Robert D. Maxwell

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Robert Dale Maxwell
Bob Maxwell 2006 BBC MOH Scholarship Ceremony.jpg
Maxwell in 2006
Born (1920-10-26) October 26, 1920 (age 93)
Boise, Idaho
Allegiance United States
Service/branch United States Army
Years of service 1942 – 1945
Rank Technician Fifth Grade
Unit 3rd Battalion, 7th Infantry Regiment, 3rd Infantry Division
Battles/wars World War II
 • North African Campaign
 • Italian Campaign
 • Operation Dragoon
Awards Medal of Honor
Silver Star (2)

Robert Dale Maxwell (born October 26, 1920) is a former United States Army soldier and a recipient of the United States military's highest decoration, the Medal of Honor, for his actions in World War II. With the death of Nicholas Oresko on October 4, 2013, Maxwell became the oldest living Medal of Honor recipient.

Biography[edit]

Born on October 26, 1920, in Boise, Idaho, Maxwell joined the Army from Larimer County, Colorado. He served overseas as a technician fifth grade with the 3rd Battalion, 7th Infantry Regiment, 3rd Infantry Division. Assigned as the battalion "wire man", he carried a heavy roll of cable and was tasked with stringing phone lines to the command post. He began the war armed with a M1 Garand rifle, but was later reclassified as a non-combatant and carried only a .45 caliber pistol.[1]

With the 7th Infantry, Maxwell took part in the North African Campaign followed by the Allied invasion of Sicily in July 1943, marching to Palermo and on to Messina. The unit then landed at Salerno shortly after the Allied invasion of mainland Italy and fought northwards to an area near Cassino. Wounded during the early stages of the subsequent Battle of Anzio in January 1944, Maxwell spent the next few months recovering at a hospital in Naples.[1]

He rejoined his unit in time for the invasion of southern France (Operation Dragoon) in August 1944 and the following advance inland.[1] On September 7, near Besançon in eastern France, Maxwell smothered the blast of an enemy hand grenade with his body to protect those around him. He survived his wounds and seven months later, on April 6, 1945, was awarded the Medal of Honor for his actions.[2]

From 1966 through 1986 Maxwell taught auto mechanics at Lane Community College, which named its student veterans center after Maxwell in 2012. He is also credited with helping to establish a similar program at Central Oregon Community College, and was honored in 1970 as one of 5,000 outstanding educators.[3]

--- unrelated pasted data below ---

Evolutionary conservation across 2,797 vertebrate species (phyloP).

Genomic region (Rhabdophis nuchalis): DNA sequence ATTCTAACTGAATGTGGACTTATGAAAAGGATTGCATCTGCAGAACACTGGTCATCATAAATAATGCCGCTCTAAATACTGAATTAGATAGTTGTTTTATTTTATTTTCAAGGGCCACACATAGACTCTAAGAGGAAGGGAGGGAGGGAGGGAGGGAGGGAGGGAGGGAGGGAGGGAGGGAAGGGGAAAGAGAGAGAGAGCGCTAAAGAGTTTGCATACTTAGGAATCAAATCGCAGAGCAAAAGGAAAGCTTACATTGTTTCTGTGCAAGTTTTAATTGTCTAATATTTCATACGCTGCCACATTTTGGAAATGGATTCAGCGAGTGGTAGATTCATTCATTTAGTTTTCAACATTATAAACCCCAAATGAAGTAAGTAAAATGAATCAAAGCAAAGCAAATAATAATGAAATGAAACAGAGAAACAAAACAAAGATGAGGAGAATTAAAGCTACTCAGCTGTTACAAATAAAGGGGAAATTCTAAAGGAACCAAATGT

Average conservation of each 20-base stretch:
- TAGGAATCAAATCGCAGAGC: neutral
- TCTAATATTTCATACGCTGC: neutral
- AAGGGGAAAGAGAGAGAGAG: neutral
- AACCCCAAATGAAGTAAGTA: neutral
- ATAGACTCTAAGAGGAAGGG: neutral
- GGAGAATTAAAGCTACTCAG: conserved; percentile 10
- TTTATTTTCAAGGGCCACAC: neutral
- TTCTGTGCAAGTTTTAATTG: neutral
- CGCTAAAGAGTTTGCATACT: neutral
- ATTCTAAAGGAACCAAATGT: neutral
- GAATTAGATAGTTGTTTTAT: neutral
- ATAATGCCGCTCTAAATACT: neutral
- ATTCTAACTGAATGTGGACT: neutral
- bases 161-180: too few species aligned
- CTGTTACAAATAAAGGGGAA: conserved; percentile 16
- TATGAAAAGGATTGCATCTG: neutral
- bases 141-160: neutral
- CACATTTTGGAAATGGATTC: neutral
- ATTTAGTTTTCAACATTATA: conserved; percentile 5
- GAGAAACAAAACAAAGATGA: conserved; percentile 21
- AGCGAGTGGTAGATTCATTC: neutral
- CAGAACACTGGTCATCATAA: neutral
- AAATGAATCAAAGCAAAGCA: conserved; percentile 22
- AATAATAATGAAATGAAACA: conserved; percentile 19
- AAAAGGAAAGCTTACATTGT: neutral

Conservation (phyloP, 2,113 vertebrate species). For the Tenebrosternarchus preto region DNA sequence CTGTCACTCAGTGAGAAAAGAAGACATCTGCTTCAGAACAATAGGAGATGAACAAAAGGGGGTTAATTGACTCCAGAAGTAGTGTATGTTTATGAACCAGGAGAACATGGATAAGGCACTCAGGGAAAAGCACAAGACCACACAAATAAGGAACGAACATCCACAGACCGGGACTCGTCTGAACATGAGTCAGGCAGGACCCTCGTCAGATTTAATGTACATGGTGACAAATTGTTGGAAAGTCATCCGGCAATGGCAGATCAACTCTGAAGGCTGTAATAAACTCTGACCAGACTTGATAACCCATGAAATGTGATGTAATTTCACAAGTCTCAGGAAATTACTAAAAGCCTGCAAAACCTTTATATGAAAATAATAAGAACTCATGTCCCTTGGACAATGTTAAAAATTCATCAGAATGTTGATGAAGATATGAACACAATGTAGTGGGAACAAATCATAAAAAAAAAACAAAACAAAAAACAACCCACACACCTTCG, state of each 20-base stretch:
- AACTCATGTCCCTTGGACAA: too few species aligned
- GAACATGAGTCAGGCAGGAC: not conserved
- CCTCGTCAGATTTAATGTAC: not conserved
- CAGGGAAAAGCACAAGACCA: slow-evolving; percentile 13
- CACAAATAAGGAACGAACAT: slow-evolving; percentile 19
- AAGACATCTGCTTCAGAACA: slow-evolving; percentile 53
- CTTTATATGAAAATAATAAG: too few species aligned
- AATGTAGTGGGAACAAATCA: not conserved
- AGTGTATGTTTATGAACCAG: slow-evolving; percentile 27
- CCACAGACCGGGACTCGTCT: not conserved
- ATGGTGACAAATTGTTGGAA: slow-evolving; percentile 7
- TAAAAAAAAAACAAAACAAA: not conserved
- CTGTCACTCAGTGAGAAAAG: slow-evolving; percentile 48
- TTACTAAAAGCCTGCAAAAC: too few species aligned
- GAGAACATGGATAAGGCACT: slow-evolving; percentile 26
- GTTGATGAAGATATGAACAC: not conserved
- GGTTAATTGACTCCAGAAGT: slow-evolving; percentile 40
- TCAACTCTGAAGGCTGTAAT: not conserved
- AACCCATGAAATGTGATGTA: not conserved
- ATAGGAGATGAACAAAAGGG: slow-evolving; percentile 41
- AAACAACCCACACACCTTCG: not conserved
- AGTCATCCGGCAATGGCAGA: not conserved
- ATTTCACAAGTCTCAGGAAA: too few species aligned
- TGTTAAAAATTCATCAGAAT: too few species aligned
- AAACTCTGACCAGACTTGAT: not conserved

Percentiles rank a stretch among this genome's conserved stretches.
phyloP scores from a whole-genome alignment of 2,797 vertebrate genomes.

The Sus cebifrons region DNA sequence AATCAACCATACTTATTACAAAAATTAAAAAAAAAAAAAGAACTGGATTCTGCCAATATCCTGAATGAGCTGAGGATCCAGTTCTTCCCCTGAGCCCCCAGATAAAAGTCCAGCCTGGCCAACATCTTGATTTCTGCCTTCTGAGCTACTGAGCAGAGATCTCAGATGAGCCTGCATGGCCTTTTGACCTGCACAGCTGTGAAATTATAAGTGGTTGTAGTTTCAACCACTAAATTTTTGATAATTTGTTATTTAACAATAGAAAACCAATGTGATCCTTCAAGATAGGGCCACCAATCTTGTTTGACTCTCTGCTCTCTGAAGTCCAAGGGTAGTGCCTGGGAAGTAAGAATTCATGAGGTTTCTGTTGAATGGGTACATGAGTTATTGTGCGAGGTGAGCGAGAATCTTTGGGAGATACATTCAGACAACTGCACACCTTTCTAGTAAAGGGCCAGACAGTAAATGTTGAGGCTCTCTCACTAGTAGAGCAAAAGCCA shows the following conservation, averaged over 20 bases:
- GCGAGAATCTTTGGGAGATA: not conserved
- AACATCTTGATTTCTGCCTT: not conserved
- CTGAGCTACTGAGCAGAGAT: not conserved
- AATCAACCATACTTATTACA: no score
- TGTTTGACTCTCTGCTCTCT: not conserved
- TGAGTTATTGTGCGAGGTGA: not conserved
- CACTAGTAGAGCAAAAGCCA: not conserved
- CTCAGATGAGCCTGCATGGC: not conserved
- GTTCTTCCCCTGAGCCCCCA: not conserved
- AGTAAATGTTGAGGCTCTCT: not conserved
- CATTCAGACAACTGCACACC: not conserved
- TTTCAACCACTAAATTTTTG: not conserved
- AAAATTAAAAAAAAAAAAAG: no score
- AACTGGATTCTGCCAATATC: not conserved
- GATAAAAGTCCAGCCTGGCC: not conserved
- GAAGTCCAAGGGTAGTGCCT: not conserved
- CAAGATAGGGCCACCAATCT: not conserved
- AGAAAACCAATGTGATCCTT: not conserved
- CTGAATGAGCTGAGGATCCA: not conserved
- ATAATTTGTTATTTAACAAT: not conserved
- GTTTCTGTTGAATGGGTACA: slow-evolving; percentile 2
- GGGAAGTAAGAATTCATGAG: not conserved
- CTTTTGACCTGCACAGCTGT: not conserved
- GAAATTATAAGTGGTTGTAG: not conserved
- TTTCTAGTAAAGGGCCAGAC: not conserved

Maxwell resides in Bend, Oregon, and is the only living Medal of Honor recipient in that state.[4]

In 2011, at the age of 90, he received his High School Diploma from Bend Senior High.

In 2012, he suffered a minor stroke, but recovered after only a few short days with only minor loss of functionality of his right hand. He continues as the director of the non-profit Bend Heroes Foundation.[3]

Medal of Honor citation[edit]

Maxwell's official Medal of Honor citation reads:

For conspicuous gallantry and intrepidity at risk of life above and beyond the call of duty on 7 September 1944, near Besancon, France. Technician 5th Grade Maxwell and 3 other soldiers, armed only with .45 caliber automatic pistols, defended the battalion observation post against an overwhelming onslaught by enemy infantrymen in approximately platoon strength, supported by 20mm. flak and machinegun fire, who had infiltrated through the battalion's forward companies and were attacking the observation post with machinegun, machine pistol, and grenade fire at ranges as close as 10 yards. Despite a hail of fire from automatic weapons and grenade launchers, Technician 5th Grade Maxwell aggressively fought off advancing enemy elements and, by his calmness, tenacity, and fortitude, inspired his fellows to continue the unequal struggle. When an enemy hand grenade was thrown in the midst of his squad, Technician 5th Grade Maxwell unhesitatingly hurled himself squarely upon it, using his blanket and his unprotected body to absorb the full force of the explosion. This act of instantaneous heroism permanently maimed Technician 5th Grade Maxwell, but saved the lives of his comrades in arms and facilitated maintenance of vital military communications during the temporary withdrawal of the battalion's forward headquarters.[2]

See also[edit]

References[edit]

  1. ^ a b c Collier, Peter (2006). Medal of Honor: Portraits of Valor Beyond the Call of Duty. New York: Workman Publishing Company. p. 170. ISBN 978-1-57965-314-9. 
  2. ^ a b "Medal of Honor Recipients - World War II (M–S)". Medal of Honor Citations. United States Army Center of Military History. December 3, 2010. Retrieved June 26, 2011. 
  3. ^ a b "WWII Medal of Honor vet to dedicate student center at LCC Nov.5". Lane Community College Newsroom. Oct 25, 2012. Retrieved May 31, 2014. 
  4. ^ Burns, Keisha (May 28, 2009). "Lawmakers OK 'WWII Veterans' designation for Hwy. 97". Bend, Oregon: KTVZ. Retrieved 2009-05-29. [dead link]

External links[edit]